Often times when one hears the word “change” in any aspect of life, they are often, put off, and intimidated by the word itself and the intended implication. This is a normal and understandable reaction for anyone engaging in any type of change. In terms of organizational change, this type of behavior often seen as, but is not limited to pushback, resistance, lack in productivity, turnover, drop in overall customer service, etc by team members. Thus, as organizational leaders, it is our responsibility to ensure that any change management implemented is smooth and has lasting benefits; by considering the impact on the organization as a whole and most importantly, the impact it will have on the team members within the organization. In addition, it is also critical to the success of the change for organizational leaders to ensure team member engagement on certain levels of the decision-making process. As stated by Pihlak and Alas (2012), “researchers see employee involvement in decision-making as a critical factor in mitigating resistance and successful change, and as the best method for achieving employee commitment to change” (para. 6, p. 49). For example, two years ago, our division found itself in the midst of an organizational change. The need for change “strongly” suggested by the state, that our county/division participate in a Business Process Re-engineering (BPR) model. The purpose behind this new way of doing business was due to untimely processing times and high error rates.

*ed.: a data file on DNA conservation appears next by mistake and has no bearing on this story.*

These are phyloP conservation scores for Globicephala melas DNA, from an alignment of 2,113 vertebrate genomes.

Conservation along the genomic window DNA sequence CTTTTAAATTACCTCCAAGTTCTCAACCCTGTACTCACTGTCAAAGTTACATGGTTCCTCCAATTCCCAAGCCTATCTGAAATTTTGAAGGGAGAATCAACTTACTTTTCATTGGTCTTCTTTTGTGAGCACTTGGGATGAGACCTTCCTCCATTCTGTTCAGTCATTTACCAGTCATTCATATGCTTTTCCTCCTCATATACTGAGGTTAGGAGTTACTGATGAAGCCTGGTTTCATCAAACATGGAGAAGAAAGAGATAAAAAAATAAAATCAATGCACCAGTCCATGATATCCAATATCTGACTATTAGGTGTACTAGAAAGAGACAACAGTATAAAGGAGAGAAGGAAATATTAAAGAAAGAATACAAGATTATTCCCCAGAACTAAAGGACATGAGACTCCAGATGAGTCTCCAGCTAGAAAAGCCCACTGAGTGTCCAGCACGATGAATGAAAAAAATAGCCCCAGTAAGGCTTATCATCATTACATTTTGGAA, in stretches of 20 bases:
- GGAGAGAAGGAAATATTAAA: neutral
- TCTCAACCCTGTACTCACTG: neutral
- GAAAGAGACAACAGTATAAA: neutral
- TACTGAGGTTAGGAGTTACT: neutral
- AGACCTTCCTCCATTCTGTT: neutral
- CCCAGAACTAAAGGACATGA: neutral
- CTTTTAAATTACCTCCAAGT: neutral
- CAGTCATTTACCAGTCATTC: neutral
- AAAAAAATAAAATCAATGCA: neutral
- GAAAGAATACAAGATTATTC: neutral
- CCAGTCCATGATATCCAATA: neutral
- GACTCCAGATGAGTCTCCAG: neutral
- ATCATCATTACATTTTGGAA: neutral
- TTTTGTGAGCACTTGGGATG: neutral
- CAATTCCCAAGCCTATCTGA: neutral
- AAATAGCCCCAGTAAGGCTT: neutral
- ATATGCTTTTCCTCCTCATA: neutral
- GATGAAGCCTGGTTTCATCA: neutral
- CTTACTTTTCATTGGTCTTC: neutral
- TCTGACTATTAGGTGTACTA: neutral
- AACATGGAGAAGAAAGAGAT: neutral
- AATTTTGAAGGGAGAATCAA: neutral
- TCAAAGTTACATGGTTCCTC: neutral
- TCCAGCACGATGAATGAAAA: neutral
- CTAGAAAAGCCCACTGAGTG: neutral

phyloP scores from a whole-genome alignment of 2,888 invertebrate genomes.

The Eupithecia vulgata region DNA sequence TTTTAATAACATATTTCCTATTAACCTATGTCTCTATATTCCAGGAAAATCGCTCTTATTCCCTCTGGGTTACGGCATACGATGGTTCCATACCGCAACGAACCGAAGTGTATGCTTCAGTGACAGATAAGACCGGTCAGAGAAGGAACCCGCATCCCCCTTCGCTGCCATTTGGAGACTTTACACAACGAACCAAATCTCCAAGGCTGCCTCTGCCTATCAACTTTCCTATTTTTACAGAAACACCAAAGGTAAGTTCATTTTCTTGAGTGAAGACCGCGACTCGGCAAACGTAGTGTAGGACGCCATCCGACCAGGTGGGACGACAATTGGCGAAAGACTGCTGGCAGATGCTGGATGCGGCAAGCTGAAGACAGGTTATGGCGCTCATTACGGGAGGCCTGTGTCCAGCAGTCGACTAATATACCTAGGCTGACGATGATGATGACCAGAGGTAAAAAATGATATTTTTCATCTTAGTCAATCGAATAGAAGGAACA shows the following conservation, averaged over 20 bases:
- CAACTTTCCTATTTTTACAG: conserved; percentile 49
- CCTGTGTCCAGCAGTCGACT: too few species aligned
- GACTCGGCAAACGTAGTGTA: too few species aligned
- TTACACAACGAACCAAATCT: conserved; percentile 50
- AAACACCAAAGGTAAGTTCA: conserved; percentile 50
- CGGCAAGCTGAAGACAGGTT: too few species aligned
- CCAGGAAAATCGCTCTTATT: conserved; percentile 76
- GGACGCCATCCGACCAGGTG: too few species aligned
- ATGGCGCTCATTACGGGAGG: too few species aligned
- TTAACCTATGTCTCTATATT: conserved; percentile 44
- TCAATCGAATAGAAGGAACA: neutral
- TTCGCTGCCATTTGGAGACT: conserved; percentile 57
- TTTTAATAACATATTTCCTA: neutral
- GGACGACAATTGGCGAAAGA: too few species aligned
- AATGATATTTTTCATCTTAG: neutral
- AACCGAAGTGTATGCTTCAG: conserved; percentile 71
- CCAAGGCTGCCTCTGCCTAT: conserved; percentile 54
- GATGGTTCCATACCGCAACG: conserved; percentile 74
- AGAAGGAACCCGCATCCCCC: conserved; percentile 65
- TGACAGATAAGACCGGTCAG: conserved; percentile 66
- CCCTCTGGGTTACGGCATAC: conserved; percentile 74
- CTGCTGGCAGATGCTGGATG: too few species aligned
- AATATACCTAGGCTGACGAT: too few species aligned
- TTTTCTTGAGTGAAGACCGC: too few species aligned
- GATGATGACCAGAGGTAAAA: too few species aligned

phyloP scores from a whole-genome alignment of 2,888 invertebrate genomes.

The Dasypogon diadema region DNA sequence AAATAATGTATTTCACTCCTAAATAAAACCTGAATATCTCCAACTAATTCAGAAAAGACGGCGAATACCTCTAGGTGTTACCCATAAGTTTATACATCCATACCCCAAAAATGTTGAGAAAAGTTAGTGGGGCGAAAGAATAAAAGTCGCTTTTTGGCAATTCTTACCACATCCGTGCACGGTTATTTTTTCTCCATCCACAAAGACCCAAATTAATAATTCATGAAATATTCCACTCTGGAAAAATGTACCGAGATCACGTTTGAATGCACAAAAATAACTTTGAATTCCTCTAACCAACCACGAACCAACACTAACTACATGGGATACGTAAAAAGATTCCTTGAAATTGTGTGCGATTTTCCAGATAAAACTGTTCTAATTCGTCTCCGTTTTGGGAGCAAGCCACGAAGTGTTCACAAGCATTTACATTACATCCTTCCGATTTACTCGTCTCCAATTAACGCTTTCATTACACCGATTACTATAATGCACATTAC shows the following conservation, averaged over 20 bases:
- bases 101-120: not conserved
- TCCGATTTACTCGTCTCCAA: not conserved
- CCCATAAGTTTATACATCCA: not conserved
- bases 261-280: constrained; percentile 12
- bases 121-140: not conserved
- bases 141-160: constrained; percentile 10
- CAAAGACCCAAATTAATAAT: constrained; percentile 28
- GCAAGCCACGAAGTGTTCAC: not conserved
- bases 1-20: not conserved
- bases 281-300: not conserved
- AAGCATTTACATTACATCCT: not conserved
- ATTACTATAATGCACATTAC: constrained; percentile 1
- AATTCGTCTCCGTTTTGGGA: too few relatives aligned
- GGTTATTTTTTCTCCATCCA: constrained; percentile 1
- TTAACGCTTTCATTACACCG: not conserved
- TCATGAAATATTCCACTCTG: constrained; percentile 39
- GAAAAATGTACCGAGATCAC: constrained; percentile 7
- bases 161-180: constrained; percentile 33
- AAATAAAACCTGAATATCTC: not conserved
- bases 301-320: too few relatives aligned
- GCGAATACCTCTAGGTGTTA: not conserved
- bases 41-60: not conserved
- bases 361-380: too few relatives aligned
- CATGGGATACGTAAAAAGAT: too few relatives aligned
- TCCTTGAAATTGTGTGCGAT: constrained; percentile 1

The methodology behind the BPR model is to engage and identify steps and/or stages for a framework for a more effective and efficient business process approach. As you would imagine, having to look at our current processes a...
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...Within the first cluster, Kotter identifies a need to increase urgency, followed by building the guiding team, and finally getting the right vision. In the second cluster, the fourth step is communicating for buy-in, than empowering action, followed by creating short-term wins. Finally, in the third and last cluster, Kotter encourages organizations not to let up, which ultimately leads to change sticking (CSU-Global, 2016).
In conclusion, as a change facilitator within the change management process, it is his or her role to ensure that the process for organizational change is eased towards new ways of doing business. That it is implemented smoothly and that it ultimately has long-lasting benefits. In addition, and probably the most important of being a change facilitator is acknowledging the impact any change will have on individuals throughout the organization.
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